“I have been a business owner for 43 years, and in all that time, you are the first company that has ever told me that what I am doing really matters.”

Those tearful words shared by a small business owner with Carissa Reiniger, Founder and CEO of Silver Lining, remain a powerful reminder to her that she’s chosen the right career path.

“In that moment I realized just how thankless, lonely and often scary it is to be a small business owner,” she recalls. “That they feel like we care about them and are advocating for them makes everything worth it.” 

Reiniger is a big believer in the power of small businesses — and she has the global data to back it up: 90% of the world’s companies are small- to medium-sized businesses (SMBs), and they account for 70% of global employment while generating 70% of the gross domestic product in developed countries. 

“Small business owners are driving most of the engines from which we all benefit. They are in the fabric of our society,” she says. “And yet, as a population, we are obsessed with tech start-ups raising millions, selling for billions and finding the next unicorn.”

Silver Lining is her remedy for making things right, a play for character over charisma when it comes to entrepreneurs. A SaaS and fintech platform based in behavior change science, Silver Lining supports small businesses in setting and hitting their growth goals. Since launching in 2005, Reiniger and her team have supported more than 14,000 small business owners in 76 countries.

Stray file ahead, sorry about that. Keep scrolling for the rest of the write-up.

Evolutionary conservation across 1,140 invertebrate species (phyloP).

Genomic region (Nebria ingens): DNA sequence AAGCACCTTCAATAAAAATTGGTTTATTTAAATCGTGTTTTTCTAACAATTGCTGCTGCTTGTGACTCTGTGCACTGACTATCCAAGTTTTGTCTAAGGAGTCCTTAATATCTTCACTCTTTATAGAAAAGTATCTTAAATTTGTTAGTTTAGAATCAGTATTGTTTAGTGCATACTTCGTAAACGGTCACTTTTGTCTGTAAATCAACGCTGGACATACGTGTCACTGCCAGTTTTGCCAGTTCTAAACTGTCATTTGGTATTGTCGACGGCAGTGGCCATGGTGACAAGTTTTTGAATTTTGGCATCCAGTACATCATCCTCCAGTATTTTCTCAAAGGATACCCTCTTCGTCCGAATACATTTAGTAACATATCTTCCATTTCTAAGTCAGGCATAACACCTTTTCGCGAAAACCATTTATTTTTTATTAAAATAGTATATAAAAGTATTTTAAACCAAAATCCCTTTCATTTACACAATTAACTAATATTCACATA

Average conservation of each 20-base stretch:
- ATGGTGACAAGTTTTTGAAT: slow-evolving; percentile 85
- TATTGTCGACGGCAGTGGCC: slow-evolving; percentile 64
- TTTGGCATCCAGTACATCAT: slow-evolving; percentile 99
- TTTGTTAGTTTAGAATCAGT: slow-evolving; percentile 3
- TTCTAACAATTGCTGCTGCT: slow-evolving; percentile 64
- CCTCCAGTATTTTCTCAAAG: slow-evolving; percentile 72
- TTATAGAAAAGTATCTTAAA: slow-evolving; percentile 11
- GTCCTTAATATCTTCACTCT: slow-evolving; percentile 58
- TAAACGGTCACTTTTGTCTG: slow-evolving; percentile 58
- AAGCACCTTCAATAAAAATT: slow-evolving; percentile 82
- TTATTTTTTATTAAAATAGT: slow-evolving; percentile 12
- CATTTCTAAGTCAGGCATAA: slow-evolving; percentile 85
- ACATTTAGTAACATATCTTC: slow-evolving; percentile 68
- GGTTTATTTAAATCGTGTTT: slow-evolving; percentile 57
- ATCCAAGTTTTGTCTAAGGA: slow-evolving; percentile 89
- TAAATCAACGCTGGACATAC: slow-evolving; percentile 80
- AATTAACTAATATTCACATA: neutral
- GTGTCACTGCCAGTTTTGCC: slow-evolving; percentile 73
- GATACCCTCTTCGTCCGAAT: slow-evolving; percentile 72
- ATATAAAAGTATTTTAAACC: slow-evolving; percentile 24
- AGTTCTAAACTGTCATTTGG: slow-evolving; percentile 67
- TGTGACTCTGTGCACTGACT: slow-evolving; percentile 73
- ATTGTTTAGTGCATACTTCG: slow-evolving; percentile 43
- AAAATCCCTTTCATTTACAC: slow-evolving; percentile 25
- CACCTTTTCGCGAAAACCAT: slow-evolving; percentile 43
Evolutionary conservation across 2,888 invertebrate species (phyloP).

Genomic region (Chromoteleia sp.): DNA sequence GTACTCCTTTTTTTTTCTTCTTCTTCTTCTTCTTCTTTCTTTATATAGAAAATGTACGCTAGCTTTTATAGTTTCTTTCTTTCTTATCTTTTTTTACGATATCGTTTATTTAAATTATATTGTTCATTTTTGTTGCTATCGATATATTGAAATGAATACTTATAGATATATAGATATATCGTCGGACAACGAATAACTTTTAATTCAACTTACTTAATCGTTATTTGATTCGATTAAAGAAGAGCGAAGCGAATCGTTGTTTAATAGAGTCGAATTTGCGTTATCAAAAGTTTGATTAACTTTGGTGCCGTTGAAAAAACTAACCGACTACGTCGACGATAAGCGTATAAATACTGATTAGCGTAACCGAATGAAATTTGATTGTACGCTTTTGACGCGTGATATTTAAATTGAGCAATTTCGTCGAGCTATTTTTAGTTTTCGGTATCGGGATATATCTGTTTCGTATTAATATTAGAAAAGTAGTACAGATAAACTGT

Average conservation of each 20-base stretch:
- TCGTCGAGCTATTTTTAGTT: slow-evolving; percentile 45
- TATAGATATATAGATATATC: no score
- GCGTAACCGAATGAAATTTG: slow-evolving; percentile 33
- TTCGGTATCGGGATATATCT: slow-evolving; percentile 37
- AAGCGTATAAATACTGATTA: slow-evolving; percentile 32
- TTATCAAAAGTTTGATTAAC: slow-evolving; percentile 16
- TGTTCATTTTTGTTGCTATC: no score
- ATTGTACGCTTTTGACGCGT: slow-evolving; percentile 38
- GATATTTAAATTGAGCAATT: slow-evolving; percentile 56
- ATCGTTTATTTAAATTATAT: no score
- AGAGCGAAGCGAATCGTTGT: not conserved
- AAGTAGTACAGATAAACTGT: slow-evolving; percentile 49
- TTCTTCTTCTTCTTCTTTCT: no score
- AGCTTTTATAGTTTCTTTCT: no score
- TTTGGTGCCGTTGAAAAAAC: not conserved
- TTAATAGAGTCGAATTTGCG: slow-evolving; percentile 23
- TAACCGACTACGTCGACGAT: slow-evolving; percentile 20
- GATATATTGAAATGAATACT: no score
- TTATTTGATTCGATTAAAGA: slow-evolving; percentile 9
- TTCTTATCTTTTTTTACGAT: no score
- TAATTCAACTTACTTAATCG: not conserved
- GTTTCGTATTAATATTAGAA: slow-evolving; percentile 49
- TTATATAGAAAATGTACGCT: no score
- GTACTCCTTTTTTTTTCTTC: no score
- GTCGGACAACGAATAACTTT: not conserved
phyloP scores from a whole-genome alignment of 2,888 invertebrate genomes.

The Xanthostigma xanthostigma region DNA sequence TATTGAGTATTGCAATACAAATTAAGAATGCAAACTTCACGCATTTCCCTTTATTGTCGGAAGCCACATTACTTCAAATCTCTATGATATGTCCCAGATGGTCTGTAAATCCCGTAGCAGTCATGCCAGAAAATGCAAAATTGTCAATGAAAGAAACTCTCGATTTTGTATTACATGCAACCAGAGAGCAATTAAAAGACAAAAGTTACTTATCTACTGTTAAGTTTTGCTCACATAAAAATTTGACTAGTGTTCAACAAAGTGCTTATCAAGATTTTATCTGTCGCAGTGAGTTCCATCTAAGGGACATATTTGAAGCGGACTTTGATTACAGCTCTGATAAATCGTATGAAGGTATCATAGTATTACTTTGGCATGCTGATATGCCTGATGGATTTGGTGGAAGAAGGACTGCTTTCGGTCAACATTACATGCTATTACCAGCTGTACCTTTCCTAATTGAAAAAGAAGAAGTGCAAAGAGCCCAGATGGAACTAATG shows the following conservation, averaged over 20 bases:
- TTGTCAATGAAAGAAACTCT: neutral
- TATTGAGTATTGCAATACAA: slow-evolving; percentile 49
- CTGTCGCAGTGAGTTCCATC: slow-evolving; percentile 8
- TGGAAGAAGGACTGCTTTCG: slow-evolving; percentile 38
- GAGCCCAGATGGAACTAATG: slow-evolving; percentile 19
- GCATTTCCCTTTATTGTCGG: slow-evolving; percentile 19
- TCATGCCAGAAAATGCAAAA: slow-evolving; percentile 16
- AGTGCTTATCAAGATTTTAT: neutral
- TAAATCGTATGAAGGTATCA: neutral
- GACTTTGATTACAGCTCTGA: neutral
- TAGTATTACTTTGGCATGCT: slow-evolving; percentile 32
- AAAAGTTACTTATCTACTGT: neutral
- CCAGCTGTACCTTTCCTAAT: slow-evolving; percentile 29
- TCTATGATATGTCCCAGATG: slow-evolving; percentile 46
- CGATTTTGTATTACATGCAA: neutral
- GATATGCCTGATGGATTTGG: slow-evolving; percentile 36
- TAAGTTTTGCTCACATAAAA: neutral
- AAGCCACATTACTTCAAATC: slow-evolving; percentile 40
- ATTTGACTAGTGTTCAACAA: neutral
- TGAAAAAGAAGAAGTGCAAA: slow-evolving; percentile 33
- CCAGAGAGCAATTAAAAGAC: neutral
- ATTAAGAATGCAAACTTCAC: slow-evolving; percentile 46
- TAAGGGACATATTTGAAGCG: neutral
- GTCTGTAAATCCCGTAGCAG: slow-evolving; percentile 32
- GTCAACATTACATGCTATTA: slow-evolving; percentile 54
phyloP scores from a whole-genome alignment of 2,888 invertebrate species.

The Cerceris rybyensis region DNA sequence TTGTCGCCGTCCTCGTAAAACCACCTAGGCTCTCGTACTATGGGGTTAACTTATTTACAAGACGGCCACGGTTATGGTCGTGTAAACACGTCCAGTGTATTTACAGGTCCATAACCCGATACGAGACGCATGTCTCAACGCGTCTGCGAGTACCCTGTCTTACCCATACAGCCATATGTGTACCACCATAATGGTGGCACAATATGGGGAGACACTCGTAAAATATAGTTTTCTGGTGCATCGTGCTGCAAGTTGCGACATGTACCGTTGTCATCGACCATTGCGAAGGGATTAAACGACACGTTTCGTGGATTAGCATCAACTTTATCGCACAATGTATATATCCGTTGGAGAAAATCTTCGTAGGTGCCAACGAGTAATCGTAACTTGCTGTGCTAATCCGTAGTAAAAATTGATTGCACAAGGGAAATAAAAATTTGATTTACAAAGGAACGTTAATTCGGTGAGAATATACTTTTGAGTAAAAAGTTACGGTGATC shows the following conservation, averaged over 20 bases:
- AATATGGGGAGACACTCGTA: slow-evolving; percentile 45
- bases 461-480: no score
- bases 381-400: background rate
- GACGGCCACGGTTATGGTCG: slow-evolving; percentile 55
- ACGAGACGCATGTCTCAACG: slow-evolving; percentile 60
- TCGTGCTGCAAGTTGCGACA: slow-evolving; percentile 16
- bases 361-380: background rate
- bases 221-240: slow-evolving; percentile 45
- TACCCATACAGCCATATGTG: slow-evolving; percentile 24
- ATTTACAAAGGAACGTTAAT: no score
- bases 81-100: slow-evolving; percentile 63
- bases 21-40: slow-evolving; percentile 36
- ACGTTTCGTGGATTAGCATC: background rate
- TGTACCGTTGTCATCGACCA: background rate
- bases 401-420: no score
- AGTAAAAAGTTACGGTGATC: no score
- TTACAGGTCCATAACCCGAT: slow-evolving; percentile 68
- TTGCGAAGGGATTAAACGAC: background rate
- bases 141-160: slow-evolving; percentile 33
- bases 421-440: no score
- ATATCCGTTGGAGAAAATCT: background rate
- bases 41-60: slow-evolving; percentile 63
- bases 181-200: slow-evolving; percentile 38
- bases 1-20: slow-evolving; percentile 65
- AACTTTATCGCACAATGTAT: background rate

“One of the most beautiful parts of my work is meeting these small businesses all around the world,” she says. “And I’ve realized that my life’s work is to build something that can stand and live beyond me.”

Small actions = big results 

With a knack for business development and a background in behavioral science, Reiniger quickly realized that her first job at an advertising company was not going to fulfill her. Around the same time, she was frequenting small business meetups to connect with people in her new city, Toronto, and she discovered a calling that would. 

“I was so inspired by how passionate they were and the sacrifices they made to pursue what they were called to do. I thought, ‘Wouldn’t it be interesting if I used my business development skills to help a small business owner make more money?’”

Support for SMBs traditionally comes from government economic development agencies, private coaches, nonprofits, and academics via training and mentorship programs. This approach was flawed, and Reiniger envisioned a different path.